The History of the Armenian Genocide: Ethnic Conflict from the Balkans to Anatolia to the Caucasus (Paperback)

By Vahakn N. Dadrian

Grade Level: Adult
This study by the most distinguished scholar of the Armenian tragedy offers an authoritative analysis by presenting it as a case study of genocide and by seeing it as an historical process in which a domestic conflict escalated and was finally consumed by global war.

The Case of Soghomon Tehlirian

The Case of Soghomon Tehlirian (Armenian Political Trials: Proceedings 1)
Translated from German by Vartkes Yeghiayan

Grade Level: Eleventh Grade to Adult
Soghomon Tehlirian, a survivor of the Armenian Genocide, assassinated Talaat Pasha, the primary architect of the Armenian Genocide, in Berlin in 1921. Although there was no doubt Tehlirian committed the murder, the jury found him not guilty, after hearing 2 days of gripping testimony about the genocide planned and executed by Talaat Pasha. The trial helped motivate Raphael Lemkin to coin the word “Genocide.”

GenEd’s 2-day mock trial includes a condensed version of several key trial witness testimonies and concluding arguments. (more…)

The Burning Tigris: The Armenian Genocide and America’s Response

by Peter Balakian
Debuted #4 on New York Time’s Best Sellers List

Grade Level: Eleventh Grade to Adult
Balakian exposes the roots of the genocide in the “total war” atmosphere of WWI, which combusted with the pan-Turkish nationalism of the Young Turk government, inflamed Muslim rage against “infidel” Armenian Christians, and a long-simmering Ottoman hatred of the Armenians dating to Sultan Abdul Hamid II and his slaughters in the 1890s.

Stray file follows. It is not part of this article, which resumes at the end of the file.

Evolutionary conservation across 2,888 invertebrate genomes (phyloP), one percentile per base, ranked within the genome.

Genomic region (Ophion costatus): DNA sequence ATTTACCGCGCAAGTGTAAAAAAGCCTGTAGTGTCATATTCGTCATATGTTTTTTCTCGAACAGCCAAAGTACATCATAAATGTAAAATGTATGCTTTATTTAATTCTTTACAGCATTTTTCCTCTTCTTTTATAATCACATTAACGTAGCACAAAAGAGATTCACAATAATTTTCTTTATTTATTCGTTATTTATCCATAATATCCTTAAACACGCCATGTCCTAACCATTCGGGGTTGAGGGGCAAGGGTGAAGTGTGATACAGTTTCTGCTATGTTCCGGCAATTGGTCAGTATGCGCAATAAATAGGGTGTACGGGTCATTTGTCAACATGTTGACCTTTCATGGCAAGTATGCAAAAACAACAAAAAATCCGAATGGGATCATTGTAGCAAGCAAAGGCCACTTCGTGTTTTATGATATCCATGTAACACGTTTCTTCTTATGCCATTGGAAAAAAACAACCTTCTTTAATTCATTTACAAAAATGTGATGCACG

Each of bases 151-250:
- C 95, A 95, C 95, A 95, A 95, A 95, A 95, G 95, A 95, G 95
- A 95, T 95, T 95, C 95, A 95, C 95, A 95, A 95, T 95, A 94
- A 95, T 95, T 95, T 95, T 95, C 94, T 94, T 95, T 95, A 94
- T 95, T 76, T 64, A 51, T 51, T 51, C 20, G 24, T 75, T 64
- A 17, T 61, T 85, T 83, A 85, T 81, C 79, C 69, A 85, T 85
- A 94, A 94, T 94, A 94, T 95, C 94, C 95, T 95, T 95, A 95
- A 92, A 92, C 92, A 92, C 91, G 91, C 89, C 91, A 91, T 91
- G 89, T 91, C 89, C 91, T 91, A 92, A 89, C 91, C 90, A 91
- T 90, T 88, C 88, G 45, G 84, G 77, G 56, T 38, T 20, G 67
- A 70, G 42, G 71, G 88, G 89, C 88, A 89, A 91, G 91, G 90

Eye Witness Accounts

The Slaughterhouse Province: An American Diplomat’s Report on the Armenian Genocide, 1915-1917

by Leslie A. Davis
Edited, with an introduction and notes by Susan K. Blair

Grade Level: Adult
A searing indictment of the Ottoman Turkish government for its brutal massacre and deportation of its Armenian population in 1915-1923 by Leslie Davis who as the U. S. consul in Harput from 1915 to 1917 was an eyewitness to the atrocities committed upon Armenians.

Ambassador Morgenthau’s Story

by Henry Morgenthau, Peter Balakian (Editor) with a foreword by Robert Jay Lifton, an introduction by Roger W. Smith, and an epilogue by Henry Morgenthau III

Grade Level: Eleventh Grade to Adult
Originally published in 1918, Ambassador Morgenthau’s Story is one of the most insightful and compelling accounts of what became a recurring horror during the 20th century: ethnic cleansing and genocide.


Passage to Ararat

by Michael J. Arlen, Clark Blaise (Introduction)
National Book Award Winner, 1976

Grade Level: Ninth Grade to Adult
Passage to Ararat echoes current headlines as Arlen examines the 1915 “ethnic cleansing” [genocide] of the Armenian race by the Turks.  In Armenia, Arlen comes to understand his father’s detachment from his past when he sees what it means when a people are “hated to death”. A deeply felt, personal memoir with a new introduction by Clark Blaise. (more…)

Black Dog of Fate: A Memoir by Peter Balakian

PEN Albrand Award Winner

Grade Level: Eleventh Grade to Adult
The author of four volumes of verse, Peter Balakian writes with the precision of a poet and the lyricism of a privileged suburban child in 1950s New Jersey.
He is shadowed by his relatives’ carefully guarded memories of past trauma: the brutal Turkish extermination in 1915 of more than a million Armenians, including most of his maternal grandmother’s family. Balakian seamlessly interweaves personal and historical material to depict one young man’s reclamation of his heritage and to scathingly indict the political forces that conspired to sweep under the rug the 20th century’s first genocide. (more…)